New Wardour Castle
Between 1770 and 1776, Henry, the 8th Lord Arundell, returned to Wardour and built a very grand mansion house, known as New Wardour Castle, a mile from the old castle ruins. At this time, the law forbade the construction of Catholic churches and chapels as separate buildings, so Henry built a chapel inside his new mansion house, taking up the entire west wing. It was the first Catholic chapel built for public worship to meet these restrictions.
In 1754 a new Marriage Act became law - all marriages had to take place during daylight hours in an "open ceremony" and only marriages held at approved places (Anglican, Jewish and Quaker churches) were deemed legal. Although the law required Catholics to marry in Anglican churches, according to historians only 50% of such marriages in and around Tisbury conformed to the law.
All Saints Chapel in New Wardour Castle is semi-circular at both ends; the interior is lavishly decorated with fine fittings, paintings and vestments, many of which came from continental Europe. The cemetery dates from 1836. The Chapel served the Catholic community until a new church was built in Tisbury in 1898. Two years after the last Lord Arundel, John Francis, died in 1944, part of the estate was sold to pay death duties. (see further down page). Plan of New Wardour Castle
Beneath the rugged elm and yew tree shade
Where heaves the turf in many a mouldering heap
Each in their narrow cell forever laid
The rude forefathers of the hamlet sleep
A mixed boarding school at Bridzor (just south of New Wardour Castle) in 1780 is mentioned in an advertisement at the time:
Mr. Jones at Bridzor nr Wardour Castle, Salisbury, Wiltshire
Terms: eighteen pounds a year for reading, writing, accompts, board, lodging, washing, mending, etc.
Particular care will be paid to the morals and knowledge in religious duty
Admittance from six to eleven years of age
By 1838 the school, having undergone many structural and educational changes, had moved to its present site. In 1952 official aided status was granted from the Ministry of Education. The first board of managers consisted of Mr J Arundell, Fr Paine, Fr Mortland, Dr Kennedy GP and, for Tisbury Parish Council, Mr J Burt and Mr G Bull JP. In 1966, it became a Primary School and still educates the Catholic community today.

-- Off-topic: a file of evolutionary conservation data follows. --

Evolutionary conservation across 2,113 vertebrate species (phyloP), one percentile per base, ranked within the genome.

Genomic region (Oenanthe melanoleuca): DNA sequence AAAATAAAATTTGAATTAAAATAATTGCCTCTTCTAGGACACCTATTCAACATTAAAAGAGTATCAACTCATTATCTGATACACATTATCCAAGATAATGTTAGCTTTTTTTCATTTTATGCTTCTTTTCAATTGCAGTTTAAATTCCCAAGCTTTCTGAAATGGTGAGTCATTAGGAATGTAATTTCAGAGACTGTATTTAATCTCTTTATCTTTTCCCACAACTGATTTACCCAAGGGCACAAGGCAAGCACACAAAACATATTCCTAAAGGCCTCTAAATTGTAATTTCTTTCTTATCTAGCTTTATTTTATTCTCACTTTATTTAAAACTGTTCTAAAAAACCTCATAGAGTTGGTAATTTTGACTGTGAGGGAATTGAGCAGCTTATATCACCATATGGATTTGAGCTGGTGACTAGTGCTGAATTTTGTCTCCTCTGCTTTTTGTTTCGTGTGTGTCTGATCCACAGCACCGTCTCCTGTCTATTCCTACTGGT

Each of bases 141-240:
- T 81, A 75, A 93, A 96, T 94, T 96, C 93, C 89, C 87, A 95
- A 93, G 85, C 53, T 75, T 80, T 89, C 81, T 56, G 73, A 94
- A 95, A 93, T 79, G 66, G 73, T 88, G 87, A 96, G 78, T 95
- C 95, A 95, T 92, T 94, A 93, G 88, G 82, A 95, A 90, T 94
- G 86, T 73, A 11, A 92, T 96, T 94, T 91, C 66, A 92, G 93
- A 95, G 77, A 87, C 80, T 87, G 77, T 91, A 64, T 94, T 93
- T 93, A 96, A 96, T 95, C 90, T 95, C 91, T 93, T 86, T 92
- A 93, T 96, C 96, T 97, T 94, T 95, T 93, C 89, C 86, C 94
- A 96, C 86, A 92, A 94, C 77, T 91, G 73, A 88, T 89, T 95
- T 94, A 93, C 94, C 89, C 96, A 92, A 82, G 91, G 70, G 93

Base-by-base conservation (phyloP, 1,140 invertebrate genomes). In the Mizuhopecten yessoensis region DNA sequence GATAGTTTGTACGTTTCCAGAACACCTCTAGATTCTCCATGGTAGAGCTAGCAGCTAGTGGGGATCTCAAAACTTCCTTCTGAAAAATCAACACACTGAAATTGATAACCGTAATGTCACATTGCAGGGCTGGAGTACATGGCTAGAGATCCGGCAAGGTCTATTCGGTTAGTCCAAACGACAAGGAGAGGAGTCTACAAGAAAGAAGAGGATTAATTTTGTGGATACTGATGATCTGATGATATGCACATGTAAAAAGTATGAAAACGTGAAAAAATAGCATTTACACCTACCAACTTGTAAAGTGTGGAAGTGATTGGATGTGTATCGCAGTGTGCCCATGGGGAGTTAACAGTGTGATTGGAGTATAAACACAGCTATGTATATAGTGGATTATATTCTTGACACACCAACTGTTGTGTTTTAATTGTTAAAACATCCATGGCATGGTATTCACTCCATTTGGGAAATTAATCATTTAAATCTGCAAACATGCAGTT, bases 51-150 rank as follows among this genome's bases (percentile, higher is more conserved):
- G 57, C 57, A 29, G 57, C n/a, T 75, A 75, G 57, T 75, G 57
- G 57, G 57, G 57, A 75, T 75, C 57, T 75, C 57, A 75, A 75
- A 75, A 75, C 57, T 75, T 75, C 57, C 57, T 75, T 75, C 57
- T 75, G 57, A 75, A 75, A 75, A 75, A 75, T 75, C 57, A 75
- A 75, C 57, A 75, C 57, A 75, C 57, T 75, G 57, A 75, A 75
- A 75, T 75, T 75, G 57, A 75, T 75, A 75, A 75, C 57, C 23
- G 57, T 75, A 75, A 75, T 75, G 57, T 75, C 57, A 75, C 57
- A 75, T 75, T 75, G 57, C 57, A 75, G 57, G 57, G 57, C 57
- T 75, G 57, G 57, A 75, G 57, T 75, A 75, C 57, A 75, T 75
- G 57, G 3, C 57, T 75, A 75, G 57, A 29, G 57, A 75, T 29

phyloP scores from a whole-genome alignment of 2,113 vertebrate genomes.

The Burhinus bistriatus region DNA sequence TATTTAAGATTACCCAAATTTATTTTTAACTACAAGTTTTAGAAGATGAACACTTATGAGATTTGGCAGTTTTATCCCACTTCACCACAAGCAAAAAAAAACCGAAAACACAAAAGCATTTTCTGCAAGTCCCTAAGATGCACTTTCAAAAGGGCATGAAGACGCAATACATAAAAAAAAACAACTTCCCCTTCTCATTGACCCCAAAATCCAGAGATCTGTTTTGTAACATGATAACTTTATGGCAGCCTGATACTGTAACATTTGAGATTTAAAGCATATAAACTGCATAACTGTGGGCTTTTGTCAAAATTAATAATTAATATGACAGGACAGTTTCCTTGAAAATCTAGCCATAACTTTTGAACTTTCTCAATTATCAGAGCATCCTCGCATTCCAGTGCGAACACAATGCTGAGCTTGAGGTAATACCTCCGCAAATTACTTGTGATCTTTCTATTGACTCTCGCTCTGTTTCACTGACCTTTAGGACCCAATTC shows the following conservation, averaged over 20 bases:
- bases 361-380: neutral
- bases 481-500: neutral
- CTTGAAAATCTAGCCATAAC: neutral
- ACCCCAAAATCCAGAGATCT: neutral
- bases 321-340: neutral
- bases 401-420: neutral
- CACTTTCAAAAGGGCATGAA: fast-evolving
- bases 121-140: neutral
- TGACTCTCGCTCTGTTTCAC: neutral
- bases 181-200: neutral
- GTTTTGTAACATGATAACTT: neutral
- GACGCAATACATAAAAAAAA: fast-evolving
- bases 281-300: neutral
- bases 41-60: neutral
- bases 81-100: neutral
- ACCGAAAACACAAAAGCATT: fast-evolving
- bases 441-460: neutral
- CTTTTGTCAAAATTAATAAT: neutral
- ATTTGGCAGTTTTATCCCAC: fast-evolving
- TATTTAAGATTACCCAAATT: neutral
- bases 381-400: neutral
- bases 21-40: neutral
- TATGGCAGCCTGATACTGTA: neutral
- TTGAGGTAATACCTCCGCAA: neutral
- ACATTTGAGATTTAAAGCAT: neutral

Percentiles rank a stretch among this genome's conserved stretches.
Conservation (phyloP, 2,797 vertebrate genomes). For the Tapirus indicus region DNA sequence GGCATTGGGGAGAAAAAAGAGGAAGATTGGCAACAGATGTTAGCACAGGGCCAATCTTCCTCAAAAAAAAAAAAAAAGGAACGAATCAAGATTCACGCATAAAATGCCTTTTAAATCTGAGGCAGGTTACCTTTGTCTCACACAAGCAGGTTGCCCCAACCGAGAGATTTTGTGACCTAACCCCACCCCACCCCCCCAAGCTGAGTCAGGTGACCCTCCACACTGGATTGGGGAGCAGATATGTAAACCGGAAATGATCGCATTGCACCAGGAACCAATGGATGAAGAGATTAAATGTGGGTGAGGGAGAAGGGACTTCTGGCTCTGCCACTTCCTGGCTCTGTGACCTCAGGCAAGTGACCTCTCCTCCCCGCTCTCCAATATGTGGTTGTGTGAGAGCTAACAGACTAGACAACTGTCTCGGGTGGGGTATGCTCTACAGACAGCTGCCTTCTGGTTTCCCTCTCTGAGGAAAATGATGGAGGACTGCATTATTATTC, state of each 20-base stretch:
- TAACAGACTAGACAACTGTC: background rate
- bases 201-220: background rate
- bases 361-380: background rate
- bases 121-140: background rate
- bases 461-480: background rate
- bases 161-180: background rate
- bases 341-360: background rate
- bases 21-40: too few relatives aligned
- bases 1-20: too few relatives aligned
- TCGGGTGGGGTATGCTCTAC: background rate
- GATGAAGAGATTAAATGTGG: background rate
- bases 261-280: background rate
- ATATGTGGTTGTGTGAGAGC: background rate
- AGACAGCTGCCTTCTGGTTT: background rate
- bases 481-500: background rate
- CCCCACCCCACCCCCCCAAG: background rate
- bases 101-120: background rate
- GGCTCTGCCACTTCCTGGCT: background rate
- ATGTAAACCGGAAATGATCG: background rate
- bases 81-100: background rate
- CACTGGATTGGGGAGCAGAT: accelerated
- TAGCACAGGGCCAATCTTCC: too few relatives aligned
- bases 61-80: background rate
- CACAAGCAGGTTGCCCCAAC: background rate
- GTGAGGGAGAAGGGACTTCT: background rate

Old Wardour Castle
Built in the late 14th century, the castle was acquired by Thomas, the first Lord Arundell in 1547. During the English Civil War, it was besieged by Parliamentarians while the second Lord Arundell was away fighting for the Crown; his wife Lady Blanche tried to defend the castle with only a handful of men, but surrendered when it was was threatened with complete destruction. With the castle uninhabitable, the Arundell's moved away. The Old Castle is now owned by English Heritage. Seige Surrender Terms 1643
Contributing to Photo Galleries etc
The information and images on this page are of great interest to researchers in the UK and Worldwide who are tracing their family history. If you would like to share photographs of your ancestors who were born or married in Wardour, picture postcards, or any other information, please email us. Your contribution really will be appreciated. Thank you.
Primarily, articles selected are those that contain names of parishioners to assist family history researchers however, the articles shown should not be presumed to be the only ones that appear in the given years, or that there are no articles in any of the years omitted.
Eye-witness accounts, written in 1982, by local people who worked for and knew the Arundell family including photographs and contributions from estate staff; many local people who lived in Wardour and Tisbury are named. Life at Wardour - Not So Long Ago
The Guild Hall
The Guild Hall at Bridzor was built in 1885 by the Arundell family for the Catholic community. It had a large stage for dramatic performances; dances, whist drives, wedding receptions and other social events were regularly held there. In the 1950's the Guild Hall became a private house. The Guild Hall
The Great War
The war memorial in Tisbury commemorates 45 casualties of WW1 many of whom were born in Wardour, but it is not possible to conclusively identify which ones.
There are two WW1 soldiers buried in Commonwealth War Graves at Wardour Catholic Cemetery, neither of whom had any connection with Wardour apart from their burials but biopics have been included to assist family history researchers.
All Saints Chapel
Registers held at Wiltshire & Swindon History Centre
Registers from 1875 held by the incumbent
Marriage Announcements 1738-1948
Kelly's Directories - see the Tisbury page
Wardour was the ancestral seat of the Lords Arundell for 400 years, from 1547 to 1944. After the Reformation, the family remained staunchly Catholic as did the vast majority of their servants and estate workers, at one time numbering 500, who all lived at Wardour.
The Arundells were generous benefactors of the school and other buildings and were kindly towards their tenants. Together with the priests and nuns, they led the locals in the practice of the Catholic faith. Many of the former Lords Arudell including Thomas, the first Lord, are interred in a private vault beneath the altar in St John the Baptist Church in Tisbury.
Once a parish in its own right, in 1927 Wardour merged with East Tisbury and West Tisbury to become the civil parish of Tisbury.